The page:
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"I consider myself to be a witness... a living witness for the civil rights movement." Watch
"Don’t you ever stereotype anybody by virtue of their age, their color, what they look like or where they are, because you never, ever know!" Watch
One time Becky's friend saw me with Becky on their circular porch, playing. She came up to Becky and curiously inquired who the "colored girl" was and why Becky was playing with me. Becky shared who I was and before she could finished the introduction, her friend commented that she had heard that colored people had "tails" like monkeys and asked if Becky had seen my tail. Read her story »
I remember the stories of my mother sitting at length at lunch counters in order to be a white person who did not get up and leave when an African American came to sit and attempt to be served. A cross was burned on our yard, and a bullet broke our windshield while my mother was driving the car with me in the passenger seat. My mother said it was a rock that was thrown up into the windshield, and it was only years later that she told me the truth. Read her story »
New York, NY
My Uncle Frank was a pantyhose salesman who had just left a client. He had observed the police beating up on a young boy who was allegedly accused of stealing fruit. My uncle asked the police, "What did the young boy do?" and the police beat my uncle so bad that his eyeball was smashed. They then left him in the precinct for hours before he was sent to a hospital. Read her story »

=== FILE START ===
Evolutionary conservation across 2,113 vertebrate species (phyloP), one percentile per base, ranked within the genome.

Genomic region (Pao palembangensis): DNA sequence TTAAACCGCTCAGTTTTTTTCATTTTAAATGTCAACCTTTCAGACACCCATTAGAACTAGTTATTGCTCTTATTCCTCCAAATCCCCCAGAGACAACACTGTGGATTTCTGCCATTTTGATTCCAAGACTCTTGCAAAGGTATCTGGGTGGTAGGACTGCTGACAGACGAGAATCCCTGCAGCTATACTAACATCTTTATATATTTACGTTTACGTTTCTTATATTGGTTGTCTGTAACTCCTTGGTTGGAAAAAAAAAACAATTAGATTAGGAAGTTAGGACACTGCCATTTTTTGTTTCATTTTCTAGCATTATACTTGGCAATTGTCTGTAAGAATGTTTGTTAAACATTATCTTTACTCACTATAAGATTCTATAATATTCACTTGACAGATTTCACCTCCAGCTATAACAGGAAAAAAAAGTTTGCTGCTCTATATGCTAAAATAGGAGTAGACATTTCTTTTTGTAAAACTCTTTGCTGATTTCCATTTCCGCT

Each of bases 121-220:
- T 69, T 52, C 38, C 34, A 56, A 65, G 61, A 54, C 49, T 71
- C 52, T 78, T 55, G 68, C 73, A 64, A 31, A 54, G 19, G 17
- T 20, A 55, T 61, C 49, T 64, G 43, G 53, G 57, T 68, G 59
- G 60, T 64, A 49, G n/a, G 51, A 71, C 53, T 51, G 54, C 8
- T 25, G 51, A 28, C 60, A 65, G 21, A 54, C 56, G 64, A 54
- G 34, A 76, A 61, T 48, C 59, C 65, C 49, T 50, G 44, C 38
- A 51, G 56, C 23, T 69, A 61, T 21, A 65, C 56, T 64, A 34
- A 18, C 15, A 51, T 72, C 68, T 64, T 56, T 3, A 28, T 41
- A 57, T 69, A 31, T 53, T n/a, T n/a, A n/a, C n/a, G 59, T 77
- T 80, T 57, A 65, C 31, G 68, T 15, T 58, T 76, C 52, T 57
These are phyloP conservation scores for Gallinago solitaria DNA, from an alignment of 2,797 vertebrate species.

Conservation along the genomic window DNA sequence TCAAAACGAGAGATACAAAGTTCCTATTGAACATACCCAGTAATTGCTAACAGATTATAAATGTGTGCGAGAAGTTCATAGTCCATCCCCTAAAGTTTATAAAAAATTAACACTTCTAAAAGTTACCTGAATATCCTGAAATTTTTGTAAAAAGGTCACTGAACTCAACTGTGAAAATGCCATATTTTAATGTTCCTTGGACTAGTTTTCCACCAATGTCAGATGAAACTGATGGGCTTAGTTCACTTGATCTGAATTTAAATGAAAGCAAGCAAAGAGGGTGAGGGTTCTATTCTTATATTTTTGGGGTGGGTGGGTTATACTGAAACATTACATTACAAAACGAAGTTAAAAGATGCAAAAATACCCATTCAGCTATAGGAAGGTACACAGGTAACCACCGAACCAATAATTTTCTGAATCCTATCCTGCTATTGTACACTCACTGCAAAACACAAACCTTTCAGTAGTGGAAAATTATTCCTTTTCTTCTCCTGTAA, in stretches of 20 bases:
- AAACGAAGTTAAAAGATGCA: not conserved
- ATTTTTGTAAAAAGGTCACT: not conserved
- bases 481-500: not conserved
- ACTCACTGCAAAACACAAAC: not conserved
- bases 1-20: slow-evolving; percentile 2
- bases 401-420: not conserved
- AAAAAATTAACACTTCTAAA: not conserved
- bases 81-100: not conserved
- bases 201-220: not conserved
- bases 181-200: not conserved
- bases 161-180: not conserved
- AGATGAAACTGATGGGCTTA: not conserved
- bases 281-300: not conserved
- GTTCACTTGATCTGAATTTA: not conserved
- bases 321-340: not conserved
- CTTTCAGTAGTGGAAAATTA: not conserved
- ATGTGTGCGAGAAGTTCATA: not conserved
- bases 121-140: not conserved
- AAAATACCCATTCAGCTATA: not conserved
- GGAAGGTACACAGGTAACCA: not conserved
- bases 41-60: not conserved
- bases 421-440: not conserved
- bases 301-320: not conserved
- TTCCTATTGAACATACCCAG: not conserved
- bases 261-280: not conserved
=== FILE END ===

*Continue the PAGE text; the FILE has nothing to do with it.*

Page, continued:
On Aug. 3, 2004, AARP set out on a 70-day bus tour, through 22 states, to gather the extraordinary stories of ordinary people who played a role, both big and small, in the civil rights movement. The effort resulted in a collection of thousands of personal stories, oral histories and photographs. Through the collaborative effort of AARP, the Leadership Conference on Civil Rights (LCCR) and the Library of Congress, the collection was donated to the Library of Congress to create the Voices of Civil Rights exhibit. Housed at the American Folk Life Center of the Library of Congress, the exhibit documents key moments in the civil rights movement.
In honor of the upcoming 50th anniversaries of the assassination of Medgar Evers (6/12/63), the March on Washington (8/28/63) and the Civil Rights Act of 1964 (7/2/64), AARP revisited the vast collection of amazing civil rights stories housed within the Voices of Civil Rights exhibit. Of the thousands of eye-opening stories, we selected six poignant recollections to share with the public in a nationwide campaign.